The Great Depression of the 1930s, combined with the devaluation of town-owned Beverly Ltd. Mine shares, resulted in Beverly's bankruptcy in 1937. A town administrator was appointed by the province, until 1949 when Beverly again began to be represented by a mayor and council.The post-war boom of the 1950s resulted in enormous economic growth for the community. During the decade, the population of Beverly soared to more than 10,000 persons, with a resultant boom in the construction of new homes. With the construction of another Beverly bridge—this time for automobile traffic—came yet another impetus for economic prosperity in Beverly.
The landscape of 118th Ave. changed to accommodate the new business traffic that Highway 16 brought to the area. Hotels, motels and service stations sprung up as area businesses began to focus on regional (in addition to local) business. Until the construction of the Yellowhead Trail in the 1970s, much of Beverly's commerce depended upon its surrounding neighbors. The old Beverly Central School, beyond repair, was torn down in 1953. In its place, nine new schools were built during the next two decades for the public and Catholic school boards.
This period saw a tremendous increase in new infrastructure expenditures for the municipality—new roads and utilities began to take a toll on the community purse. Local citizens saw an amalgamation with Edmonton as the most viable solution to the enormous costs associated with rapid growth. A 62 per cent majority of Beverly's 9,000 citizens voted in favor of amalgamation in late 1961, and on December 30, 1961, the town of Beverly became a neighborhood in the city of Edmonton. From the 1950s onward, the 118th Ave. business section of Beverly—originally comprised of mostly small-scale owner-operated businesses—saw the development of more automobile-oriented commercial development, such as small strip malls, service stations and drive-in food services.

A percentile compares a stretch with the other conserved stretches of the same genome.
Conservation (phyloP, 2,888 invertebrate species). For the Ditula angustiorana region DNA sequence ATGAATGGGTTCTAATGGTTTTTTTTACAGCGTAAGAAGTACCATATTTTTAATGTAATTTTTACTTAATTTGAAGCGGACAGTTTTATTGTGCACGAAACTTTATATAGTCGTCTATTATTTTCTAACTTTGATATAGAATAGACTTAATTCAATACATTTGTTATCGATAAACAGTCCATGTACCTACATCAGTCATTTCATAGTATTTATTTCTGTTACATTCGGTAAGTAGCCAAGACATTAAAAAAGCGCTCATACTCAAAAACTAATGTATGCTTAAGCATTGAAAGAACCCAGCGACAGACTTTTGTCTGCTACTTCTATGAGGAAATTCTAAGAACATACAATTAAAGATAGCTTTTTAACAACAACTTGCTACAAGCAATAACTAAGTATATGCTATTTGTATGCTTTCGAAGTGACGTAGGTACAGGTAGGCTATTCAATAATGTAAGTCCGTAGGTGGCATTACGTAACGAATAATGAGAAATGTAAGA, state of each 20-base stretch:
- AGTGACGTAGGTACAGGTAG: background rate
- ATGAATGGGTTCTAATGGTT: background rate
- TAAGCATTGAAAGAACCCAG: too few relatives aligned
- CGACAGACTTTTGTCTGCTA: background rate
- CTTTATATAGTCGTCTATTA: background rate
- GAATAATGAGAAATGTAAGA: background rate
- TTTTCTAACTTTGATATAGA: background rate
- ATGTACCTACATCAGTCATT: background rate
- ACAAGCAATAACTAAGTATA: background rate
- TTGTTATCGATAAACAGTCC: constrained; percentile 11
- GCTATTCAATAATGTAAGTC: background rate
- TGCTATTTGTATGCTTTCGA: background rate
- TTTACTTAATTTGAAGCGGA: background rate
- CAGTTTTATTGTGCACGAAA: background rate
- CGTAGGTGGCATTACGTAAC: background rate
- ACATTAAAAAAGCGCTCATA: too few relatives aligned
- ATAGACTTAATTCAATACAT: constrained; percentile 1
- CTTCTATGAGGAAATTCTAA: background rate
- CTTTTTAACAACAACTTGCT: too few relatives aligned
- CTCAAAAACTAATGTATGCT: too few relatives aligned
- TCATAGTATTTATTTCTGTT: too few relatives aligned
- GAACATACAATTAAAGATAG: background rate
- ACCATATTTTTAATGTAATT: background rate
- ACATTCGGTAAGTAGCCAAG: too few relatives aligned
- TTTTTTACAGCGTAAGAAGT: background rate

The boom years of the 1970s saw the construction of the Abbottsfield Shoppers Mall, developed as an enclosed, climate-controlled shopping complex with a large surface parking lot. The shopping centre has undergone renovations and improvements in recent years.The Beverly Towne Community Development Office was opened in November of 1995, and has since been a hub for community development staff, a resource centre for community residents, and a meeting space for community groups.
In 1995, the Beverly Business Revitalization Zone was established, with a mandate of advocating the long-term economic viability of the area. To this end, the Beverly Business Association has developed a long-term plan for the revitalization of business activity on 118th Ave. between 32 and 51 Streets.
This plan includes the development of a western frontier theme for promotional purposes, streetscape improvements along the Avenue, and a number of initiatives designed to encourage businesses to locate in Beverly Towne. ______________"Built on Coal" A Beverly Towne Community History - by Lawrence Herzog (Now Sold Out)